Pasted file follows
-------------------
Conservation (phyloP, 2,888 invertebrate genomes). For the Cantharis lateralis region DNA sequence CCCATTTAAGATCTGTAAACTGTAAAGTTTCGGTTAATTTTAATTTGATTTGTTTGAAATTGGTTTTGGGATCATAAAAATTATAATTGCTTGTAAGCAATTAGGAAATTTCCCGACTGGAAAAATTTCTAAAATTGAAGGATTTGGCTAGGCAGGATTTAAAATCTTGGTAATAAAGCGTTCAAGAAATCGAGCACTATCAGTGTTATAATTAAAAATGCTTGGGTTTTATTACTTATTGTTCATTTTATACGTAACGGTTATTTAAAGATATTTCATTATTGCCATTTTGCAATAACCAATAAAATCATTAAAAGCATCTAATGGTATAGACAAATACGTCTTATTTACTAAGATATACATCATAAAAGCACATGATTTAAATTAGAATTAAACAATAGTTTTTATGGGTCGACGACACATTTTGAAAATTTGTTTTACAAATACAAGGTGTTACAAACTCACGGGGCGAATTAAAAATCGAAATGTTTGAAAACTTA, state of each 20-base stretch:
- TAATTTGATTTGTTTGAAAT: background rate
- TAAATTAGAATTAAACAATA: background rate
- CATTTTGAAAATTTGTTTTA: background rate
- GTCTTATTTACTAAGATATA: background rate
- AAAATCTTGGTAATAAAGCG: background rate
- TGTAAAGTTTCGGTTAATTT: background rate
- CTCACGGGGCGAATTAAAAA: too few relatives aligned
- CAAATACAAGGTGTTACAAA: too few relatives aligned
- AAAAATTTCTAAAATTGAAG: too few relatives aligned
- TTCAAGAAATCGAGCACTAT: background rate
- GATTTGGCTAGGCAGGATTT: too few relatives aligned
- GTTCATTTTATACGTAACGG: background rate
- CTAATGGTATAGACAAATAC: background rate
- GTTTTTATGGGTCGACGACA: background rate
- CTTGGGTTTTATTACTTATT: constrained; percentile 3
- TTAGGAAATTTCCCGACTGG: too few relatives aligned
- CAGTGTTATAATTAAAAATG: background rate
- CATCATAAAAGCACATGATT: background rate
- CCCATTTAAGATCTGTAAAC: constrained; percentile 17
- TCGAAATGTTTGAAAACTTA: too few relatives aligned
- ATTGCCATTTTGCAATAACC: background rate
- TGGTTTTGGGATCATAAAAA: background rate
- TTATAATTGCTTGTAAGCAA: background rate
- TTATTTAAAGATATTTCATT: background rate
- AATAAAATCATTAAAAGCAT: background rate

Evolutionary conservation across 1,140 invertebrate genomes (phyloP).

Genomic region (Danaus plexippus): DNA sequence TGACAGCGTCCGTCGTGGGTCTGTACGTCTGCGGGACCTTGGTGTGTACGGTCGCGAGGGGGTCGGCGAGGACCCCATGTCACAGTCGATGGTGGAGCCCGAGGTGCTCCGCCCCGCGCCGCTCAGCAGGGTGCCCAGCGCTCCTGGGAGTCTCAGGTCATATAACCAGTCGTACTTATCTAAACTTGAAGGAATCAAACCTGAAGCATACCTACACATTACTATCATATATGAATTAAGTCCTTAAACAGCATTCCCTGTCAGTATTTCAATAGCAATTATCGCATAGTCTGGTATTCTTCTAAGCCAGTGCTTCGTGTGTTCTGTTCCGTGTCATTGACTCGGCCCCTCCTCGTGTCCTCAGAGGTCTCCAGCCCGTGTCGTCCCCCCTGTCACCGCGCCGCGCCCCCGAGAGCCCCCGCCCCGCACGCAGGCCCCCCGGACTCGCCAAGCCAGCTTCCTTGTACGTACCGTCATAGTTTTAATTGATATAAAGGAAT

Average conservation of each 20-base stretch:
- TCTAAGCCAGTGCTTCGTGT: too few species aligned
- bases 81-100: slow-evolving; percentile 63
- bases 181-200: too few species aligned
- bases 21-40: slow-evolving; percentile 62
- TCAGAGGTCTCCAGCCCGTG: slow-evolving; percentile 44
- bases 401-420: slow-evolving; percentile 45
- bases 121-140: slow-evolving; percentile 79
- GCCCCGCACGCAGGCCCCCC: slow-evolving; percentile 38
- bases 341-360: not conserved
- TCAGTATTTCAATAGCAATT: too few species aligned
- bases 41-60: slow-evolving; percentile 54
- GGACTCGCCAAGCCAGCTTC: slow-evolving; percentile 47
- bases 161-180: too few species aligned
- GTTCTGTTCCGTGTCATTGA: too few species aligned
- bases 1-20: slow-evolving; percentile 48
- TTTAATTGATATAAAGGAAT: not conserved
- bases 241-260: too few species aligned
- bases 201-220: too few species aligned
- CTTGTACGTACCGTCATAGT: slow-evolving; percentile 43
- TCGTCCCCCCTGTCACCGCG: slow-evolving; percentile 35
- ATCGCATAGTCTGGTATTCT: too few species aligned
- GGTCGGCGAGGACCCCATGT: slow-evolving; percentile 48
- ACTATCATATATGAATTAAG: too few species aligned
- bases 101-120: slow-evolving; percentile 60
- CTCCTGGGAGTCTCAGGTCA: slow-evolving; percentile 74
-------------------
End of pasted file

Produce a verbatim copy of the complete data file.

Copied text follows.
Conservation (phyloP, 2,888 invertebrate genomes). For the Cantharis lateralis region DNA sequence CCCATTTAAGATCTGTAAACTGTAAAGTTTCGGTTAATTTTAATTTGATTTGTTTGAAATTGGTTTTGGGATCATAAAAATTATAATTGCTTGTAAGCAATTAGGAAATTTCCCGACTGGAAAAATTTCTAAAATTGAAGGATTTGGCTAGGCAGGATTTAAAATCTTGGTAATAAAGCGTTCAAGAAATCGAGCACTATCAGTGTTATAATTAAAAATGCTTGGGTTTTATTACTTATTGTTCATTTTATACGTAACGGTTATTTAAAGATATTTCATTATTGCCATTTTGCAATAACCAATAAAATCATTAAAAGCATCTAATGGTATAGACAAATACGTCTTATTTACTAAGATATACATCATAAAAGCACATGATTTAAATTAGAATTAAACAATAGTTTTTATGGGTCGACGACACATTTTGAAAATTTGTTTTACAAATACAAGGTGTTACAAACTCACGGGGCGAATTAAAAATCGAAATGTTTGAAAACTTA, state of each 20-base stretch:
- TAATTTGATTTGTTTGAAAT: background rate
- TAAATTAGAATTAAACAATA: background rate
- CATTTTGAAAATTTGTTTTA: background rate
- GTCTTATTTACTAAGATATA: background rate
- AAAATCTTGGTAATAAAGCG: background rate
- TGTAAAGTTTCGGTTAATTT: background rate
- CTCACGGGGCGAATTAAAAA: too few relatives aligned
- CAAATACAAGGTGTTACAAA: too few relatives aligned
- AAAAATTTCTAAAATTGAAG: too few relatives aligned
- TTCAAGAAATCGAGCACTAT: background rate
- GATTTGGCTAGGCAGGATTT: too few relatives aligned
- GTTCATTTTATACGTAACGG: background rate
- CTAATGGTATAGACAAATAC: background rate
- GTTTTTATGGGTCGACGACA: background rate
- CTTGGGTTTTATTACTTATT: constrained; percentile 3
- TTAGGAAATTTCCCGACTGG: too few relatives aligned
- CAGTGTTATAATTAAAAATG: background rate
- CATCATAAAAGCACATGATT: background rate
- CCCATTTAAGATCTGTAAAC: constrained; percentile 17
- TCGAAATGTTTGAAAACTTA: too few relatives aligned
- ATTGCCATTTTGCAATAACC: background rate
- TGGTTTTGGGATCATAAAAA: background rate
- TTATAATTGCTTGTAAGCAA: background rate
- TTATTTAAAGATATTTCATT: background rate
- AATAAAATCATTAAAAGCAT: background rate

Evolutionary conservation across 1,140 invertebrate genomes (phyloP).

Genomic region (Danaus plexippus): DNA sequence TGACAGCGTCCGTCGTGGGTCTGTACGTCTGCGGGACCTTGGTGTGTACGGTCGCGAGGGGGTCGGCGAGGACCCCATGTCACAGTCGATGGTGGAGCCCGAGGTGCTCCGCCCCGCGCCGCTCAGCAGGGTGCCCAGCGCTCCTGGGAGTCTCAGGTCATATAACCAGTCGTACTTATCTAAACTTGAAGGAATCAAACCTGAAGCATACCTACACATTACTATCATATATGAATTAAGTCCTTAAACAGCATTCCCTGTCAGTATTTCAATAGCAATTATCGCATAGTCTGGTATTCTTCTAAGCCAGTGCTTCGTGTGTTCTGTTCCGTGTCATTGACTCGGCCCCTCCTCGTGTCCTCAGAGGTCTCCAGCCCGTGTCGTCCCCCCTGTCACCGCGCCGCGCCCCCGAGAGCCCCCGCCCCGCACGCAGGCCCCCCGGACTCGCCAAGCCAGCTTCCTTGTACGTACCGTCATAGTTTTAATTGATATAAAGGAAT

Average conservation of each 20-base stretch:
- TCTAAGCCAGTGCTTCGTGT: too few species aligned
- bases 81-100: slow-evolving; percentile 63
- bases 181-200: too few species aligned
- bases 21-40: slow-evolving; percentile 62
- TCAGAGGTCTCCAGCCCGTG: slow-evolving; percentile 44
- bases 401-420: slow-evolving; percentile 45
- bases 121-140: slow-evolving; percentile 79
- GCCCCGCACGCAGGCCCCCC: slow-evolving; percentile 38
- bases 341-360: not conserved
- TCAGTATTTCAATAGCAATT: too few species aligned
- bases 41-60: slow-evolving; percentile 54
- GGACTCGCCAAGCCAGCTTC: slow-evolving; percentile 47
- bases 161-180: too few species aligned
- GTTCTGTTCCGTGTCATTGA: too few species aligned
- bases 1-20: slow-evolving; percentile 48
- TTTAATTGATATAAAGGAAT: not conserved
- bases 241-260: too few species aligned
- bases 201-220: too few species aligned
- CTTGTACGTACCGTCATAGT: slow-evolving; percentile 43
- TCGTCCCCCCTGTCACCGCG: slow-evolving; percentile 35
- ATCGCATAGTCTGGTATTCT: too few species aligned
- GGTCGGCGAGGACCCCATGT: slow-evolving; percentile 48
- ACTATCATATATGAATTAAG: too few species aligned
- bases 101-120: slow-evolving; percentile 60
- CTCCTGGGAGTCTCAGGTCA: slow-evolving; percentile 74